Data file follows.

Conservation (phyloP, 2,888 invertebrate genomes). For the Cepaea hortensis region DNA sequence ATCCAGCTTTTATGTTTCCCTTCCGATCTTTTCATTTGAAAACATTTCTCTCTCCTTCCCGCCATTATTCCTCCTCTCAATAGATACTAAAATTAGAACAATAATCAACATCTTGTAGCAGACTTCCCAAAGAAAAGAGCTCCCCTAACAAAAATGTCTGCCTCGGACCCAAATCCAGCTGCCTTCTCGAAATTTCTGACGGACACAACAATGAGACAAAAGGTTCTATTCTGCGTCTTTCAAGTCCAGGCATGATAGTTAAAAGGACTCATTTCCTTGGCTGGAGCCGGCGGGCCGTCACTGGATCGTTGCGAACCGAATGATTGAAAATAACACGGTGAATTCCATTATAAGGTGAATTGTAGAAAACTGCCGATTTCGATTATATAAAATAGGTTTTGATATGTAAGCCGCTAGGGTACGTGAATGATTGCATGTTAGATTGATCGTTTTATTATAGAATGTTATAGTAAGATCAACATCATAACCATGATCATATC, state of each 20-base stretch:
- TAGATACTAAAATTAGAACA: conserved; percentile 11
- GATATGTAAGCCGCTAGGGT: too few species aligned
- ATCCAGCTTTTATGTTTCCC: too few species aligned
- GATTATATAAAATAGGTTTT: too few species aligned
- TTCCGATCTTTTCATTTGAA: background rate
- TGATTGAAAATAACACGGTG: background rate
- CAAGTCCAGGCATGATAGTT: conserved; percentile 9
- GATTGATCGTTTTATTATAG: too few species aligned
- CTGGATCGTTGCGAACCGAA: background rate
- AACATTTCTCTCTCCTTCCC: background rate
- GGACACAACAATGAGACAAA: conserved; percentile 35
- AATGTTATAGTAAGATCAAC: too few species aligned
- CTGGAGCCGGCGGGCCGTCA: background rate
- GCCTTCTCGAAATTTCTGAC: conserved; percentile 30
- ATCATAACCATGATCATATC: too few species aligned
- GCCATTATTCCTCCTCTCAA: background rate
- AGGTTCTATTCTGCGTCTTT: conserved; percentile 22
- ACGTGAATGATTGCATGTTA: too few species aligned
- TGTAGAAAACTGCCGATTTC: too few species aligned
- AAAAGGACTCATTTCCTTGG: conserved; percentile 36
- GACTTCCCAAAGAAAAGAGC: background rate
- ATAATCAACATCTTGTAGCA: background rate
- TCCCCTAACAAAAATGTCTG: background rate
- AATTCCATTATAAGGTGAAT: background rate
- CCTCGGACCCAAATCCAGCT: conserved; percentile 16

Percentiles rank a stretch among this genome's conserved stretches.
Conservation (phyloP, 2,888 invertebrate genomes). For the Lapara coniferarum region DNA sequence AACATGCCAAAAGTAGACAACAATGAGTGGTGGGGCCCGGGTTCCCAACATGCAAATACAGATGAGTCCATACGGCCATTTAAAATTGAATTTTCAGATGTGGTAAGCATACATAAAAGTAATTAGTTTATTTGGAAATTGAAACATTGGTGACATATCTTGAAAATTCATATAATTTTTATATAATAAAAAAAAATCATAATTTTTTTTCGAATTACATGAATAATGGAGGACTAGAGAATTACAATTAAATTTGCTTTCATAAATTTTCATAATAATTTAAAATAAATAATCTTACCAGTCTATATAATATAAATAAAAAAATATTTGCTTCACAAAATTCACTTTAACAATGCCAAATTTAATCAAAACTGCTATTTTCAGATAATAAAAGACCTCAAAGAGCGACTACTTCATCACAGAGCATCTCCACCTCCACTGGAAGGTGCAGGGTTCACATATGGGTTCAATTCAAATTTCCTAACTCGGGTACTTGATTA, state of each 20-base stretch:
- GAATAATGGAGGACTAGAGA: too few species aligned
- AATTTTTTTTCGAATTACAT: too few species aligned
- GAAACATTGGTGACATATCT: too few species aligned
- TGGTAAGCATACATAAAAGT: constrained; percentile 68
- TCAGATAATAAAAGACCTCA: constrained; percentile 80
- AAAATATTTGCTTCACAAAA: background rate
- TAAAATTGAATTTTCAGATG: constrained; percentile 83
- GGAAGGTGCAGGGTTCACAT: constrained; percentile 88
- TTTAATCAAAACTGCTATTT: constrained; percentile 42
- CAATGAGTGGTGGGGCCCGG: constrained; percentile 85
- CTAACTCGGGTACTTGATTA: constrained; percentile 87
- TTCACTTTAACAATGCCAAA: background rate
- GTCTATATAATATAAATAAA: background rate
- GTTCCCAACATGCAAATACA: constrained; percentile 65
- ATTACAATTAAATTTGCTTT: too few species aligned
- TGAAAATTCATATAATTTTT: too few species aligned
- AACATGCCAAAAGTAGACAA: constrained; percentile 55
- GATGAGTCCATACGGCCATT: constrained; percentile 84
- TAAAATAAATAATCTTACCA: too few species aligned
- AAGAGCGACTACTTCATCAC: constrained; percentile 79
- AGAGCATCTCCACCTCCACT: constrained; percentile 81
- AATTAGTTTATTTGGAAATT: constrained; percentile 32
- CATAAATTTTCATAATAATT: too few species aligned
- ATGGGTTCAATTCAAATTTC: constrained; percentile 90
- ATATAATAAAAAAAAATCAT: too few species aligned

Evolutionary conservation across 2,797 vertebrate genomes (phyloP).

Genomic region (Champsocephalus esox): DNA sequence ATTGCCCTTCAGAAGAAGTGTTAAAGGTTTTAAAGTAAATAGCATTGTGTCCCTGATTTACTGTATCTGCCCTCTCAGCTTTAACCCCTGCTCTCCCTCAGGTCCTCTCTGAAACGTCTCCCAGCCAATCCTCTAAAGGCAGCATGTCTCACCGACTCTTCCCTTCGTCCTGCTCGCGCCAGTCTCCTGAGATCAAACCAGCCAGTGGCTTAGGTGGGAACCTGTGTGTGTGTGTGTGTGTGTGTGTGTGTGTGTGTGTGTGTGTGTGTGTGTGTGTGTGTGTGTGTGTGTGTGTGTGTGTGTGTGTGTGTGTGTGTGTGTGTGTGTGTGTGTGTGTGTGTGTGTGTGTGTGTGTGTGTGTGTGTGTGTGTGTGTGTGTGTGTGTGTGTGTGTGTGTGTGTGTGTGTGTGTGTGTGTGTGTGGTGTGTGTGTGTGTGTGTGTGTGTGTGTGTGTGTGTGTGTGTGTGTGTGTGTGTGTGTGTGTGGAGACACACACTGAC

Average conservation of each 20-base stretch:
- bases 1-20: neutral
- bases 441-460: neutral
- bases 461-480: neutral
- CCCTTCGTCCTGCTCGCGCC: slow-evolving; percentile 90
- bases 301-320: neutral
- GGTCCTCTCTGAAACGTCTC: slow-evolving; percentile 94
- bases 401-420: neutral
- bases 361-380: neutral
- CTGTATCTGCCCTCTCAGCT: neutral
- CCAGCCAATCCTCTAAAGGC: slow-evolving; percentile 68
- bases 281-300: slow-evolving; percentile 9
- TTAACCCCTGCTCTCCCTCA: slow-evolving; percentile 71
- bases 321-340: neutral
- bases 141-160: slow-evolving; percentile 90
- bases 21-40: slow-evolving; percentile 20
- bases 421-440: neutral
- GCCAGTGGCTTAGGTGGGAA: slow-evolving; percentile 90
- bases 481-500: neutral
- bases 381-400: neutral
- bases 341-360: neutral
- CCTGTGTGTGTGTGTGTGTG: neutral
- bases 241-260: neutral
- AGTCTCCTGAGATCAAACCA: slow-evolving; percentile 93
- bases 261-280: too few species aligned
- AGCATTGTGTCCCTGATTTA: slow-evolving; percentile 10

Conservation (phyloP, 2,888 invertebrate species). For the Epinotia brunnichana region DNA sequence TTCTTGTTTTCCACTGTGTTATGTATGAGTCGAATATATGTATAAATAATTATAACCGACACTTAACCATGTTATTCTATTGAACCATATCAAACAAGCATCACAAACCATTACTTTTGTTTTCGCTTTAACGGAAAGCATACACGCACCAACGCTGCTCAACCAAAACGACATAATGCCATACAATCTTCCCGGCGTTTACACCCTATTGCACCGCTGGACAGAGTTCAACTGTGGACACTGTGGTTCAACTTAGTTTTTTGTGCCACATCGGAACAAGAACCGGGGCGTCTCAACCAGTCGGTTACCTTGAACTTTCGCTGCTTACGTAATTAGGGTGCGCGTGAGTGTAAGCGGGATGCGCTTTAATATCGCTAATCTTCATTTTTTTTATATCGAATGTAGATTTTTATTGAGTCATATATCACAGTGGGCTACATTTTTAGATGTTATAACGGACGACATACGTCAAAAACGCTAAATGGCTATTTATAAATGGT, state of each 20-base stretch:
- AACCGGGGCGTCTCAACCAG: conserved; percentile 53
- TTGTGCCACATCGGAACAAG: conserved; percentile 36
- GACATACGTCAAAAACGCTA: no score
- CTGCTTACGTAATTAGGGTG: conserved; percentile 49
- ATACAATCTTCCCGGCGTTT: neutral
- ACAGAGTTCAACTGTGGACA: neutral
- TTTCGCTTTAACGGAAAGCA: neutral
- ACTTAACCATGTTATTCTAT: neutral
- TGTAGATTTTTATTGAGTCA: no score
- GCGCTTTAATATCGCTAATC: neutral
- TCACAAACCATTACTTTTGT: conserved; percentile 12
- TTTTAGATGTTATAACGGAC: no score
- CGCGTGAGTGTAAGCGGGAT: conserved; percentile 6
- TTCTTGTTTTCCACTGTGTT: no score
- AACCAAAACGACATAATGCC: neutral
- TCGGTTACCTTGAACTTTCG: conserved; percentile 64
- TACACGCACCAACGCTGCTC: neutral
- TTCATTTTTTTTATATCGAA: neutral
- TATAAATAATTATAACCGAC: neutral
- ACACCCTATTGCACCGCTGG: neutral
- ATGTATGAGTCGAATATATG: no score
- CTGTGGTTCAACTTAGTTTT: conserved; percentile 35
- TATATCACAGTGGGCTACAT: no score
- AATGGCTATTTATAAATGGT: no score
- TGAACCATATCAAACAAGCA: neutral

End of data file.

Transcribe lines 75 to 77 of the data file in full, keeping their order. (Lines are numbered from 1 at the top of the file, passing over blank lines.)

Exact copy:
- bases 381-400: neutral
- bases 341-360: neutral
- CCTGTGTGTGTGTGTGTGTG: neutral